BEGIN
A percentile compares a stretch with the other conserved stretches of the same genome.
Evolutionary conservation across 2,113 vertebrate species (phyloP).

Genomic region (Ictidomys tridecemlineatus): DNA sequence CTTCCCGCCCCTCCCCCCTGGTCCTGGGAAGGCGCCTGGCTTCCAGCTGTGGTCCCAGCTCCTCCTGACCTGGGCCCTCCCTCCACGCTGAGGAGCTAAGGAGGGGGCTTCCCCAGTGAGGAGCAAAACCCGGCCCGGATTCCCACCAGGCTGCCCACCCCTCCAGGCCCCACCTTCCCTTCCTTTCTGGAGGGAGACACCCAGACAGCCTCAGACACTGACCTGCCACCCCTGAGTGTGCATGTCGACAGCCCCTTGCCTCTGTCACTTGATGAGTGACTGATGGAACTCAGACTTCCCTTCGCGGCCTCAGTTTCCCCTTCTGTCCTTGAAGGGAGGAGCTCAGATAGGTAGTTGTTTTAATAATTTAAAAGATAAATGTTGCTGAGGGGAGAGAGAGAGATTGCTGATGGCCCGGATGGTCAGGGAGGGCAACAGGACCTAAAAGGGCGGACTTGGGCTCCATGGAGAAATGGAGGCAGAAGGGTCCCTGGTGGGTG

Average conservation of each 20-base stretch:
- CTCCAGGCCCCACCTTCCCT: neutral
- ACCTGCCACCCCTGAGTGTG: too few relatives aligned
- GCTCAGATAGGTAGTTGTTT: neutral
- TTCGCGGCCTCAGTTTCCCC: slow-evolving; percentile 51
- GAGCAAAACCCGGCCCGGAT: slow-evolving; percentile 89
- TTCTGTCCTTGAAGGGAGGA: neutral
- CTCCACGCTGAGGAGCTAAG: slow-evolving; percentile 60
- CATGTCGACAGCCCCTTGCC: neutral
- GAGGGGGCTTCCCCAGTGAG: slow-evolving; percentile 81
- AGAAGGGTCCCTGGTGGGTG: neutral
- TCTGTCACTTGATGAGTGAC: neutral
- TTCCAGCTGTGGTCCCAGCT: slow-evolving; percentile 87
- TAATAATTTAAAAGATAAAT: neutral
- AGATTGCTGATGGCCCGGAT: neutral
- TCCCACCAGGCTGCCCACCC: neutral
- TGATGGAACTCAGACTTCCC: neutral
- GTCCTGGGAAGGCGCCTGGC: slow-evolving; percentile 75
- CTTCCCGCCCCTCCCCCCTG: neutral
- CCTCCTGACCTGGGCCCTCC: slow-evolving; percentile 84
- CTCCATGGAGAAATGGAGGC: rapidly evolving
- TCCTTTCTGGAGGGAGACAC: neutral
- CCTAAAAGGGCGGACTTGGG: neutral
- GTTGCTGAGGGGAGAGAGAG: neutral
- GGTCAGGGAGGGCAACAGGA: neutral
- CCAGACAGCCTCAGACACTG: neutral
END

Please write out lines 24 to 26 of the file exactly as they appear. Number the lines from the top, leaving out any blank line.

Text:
- CTCCATGGAGAAATGGAGGC: rapidly evolving
- TCCTTTCTGGAGGGAGACAC: neutral
- CCTAAAAGGGCGGACTTGGG: neutral